Additionally, did you know over training can affect your body’s ability to get a good night’s sleep? When you over train or engage in a lot of aerobic activity, your parasympathetic nervous system (sometimes referred to as the “rest and digestive” system–in charge of items such as: slowing the heart rate, increase intenstinal and glandular activities, and relax the sphincter–sorry) is sent into hyper drive and never allowed the opportunity to slow down thus affecting your sleep pattern. Without proper sleep, your hard work towards losing body fat or building lean muscle tissue will be that much more difficult.
Mental Tenacity & Emotional Well Being:
From the mental and emotional aspect taking a rest day from training can almost re-ignite that fire to push yourself in your training and prevent you from burning out. There are also other indicators that may reflect you are in need of a rest day to reset the mind–moodiness, fatigue, maybe some “low” days more than what is normal for you. While yes endorphin hormones are released when engaging in exercise, the hormone cortisol is also released. Cortisol is a hormone with a great deal of responsibility within the body. (With great power comes great responsibility.–haha I think that is a Star Wars quote, but I’m not positive.) If the
body releases too much cortisol when stress levels are increased an individual may be more susceptible to their mental health and emotional health negatively affected. In individuals whose cortisol levels were higher than normal for extended periods of time, these folks experienced higher occurrences of anxiety, depression, insomnia, rise in blood pressure, etc. Mental and emotional fatigue can be just as exhausting, and sometimes can feel more exhausting, than physical fatigue. So, take the rest day.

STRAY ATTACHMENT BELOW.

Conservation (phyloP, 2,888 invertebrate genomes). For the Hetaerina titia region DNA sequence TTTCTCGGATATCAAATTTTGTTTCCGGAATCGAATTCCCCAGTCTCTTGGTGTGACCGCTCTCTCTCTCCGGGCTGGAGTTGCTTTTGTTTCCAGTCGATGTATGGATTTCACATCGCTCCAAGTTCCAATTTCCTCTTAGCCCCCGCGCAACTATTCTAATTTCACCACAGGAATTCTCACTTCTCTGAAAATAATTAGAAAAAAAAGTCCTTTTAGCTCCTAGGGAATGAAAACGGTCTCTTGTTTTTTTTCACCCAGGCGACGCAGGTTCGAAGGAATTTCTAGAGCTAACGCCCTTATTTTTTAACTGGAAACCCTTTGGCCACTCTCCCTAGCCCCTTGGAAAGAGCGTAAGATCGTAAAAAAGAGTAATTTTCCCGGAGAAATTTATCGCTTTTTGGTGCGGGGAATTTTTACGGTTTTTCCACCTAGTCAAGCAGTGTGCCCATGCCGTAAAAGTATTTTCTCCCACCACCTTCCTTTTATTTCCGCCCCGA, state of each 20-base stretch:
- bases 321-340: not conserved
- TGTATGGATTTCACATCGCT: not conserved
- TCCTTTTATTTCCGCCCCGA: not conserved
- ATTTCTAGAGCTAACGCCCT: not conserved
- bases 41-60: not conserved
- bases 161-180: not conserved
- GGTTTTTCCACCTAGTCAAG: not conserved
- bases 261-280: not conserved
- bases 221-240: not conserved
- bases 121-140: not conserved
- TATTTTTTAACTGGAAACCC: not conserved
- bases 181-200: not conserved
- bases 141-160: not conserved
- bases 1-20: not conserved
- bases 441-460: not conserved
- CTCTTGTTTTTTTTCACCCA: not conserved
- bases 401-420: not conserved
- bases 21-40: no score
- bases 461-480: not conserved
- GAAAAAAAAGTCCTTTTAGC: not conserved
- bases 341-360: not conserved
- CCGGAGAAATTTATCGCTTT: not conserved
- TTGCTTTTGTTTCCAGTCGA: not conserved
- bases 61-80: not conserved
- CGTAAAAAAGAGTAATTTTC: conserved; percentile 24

Overall, we live in a “go go go” society. A society where if you’re busy then you must be doing something right and if you have the five minutes to stop and smell the roses you’re obviously doing something wrong. I think we all need to take a page out of the rose smelling group’s book and take the time to fully rest and recover. We need to give ourselves the permission to take the rest day. Silence the noise around us and enjoy our rest day–however that may look to our individual journeys–and allow our bodies, minds, and souls the ability to rest and recovery so we can come back with that much more determination to achieve our goals.
Until next time…
“Come to me, all you who are weary and burdened, and I will give you rest.” -Mt. 11:28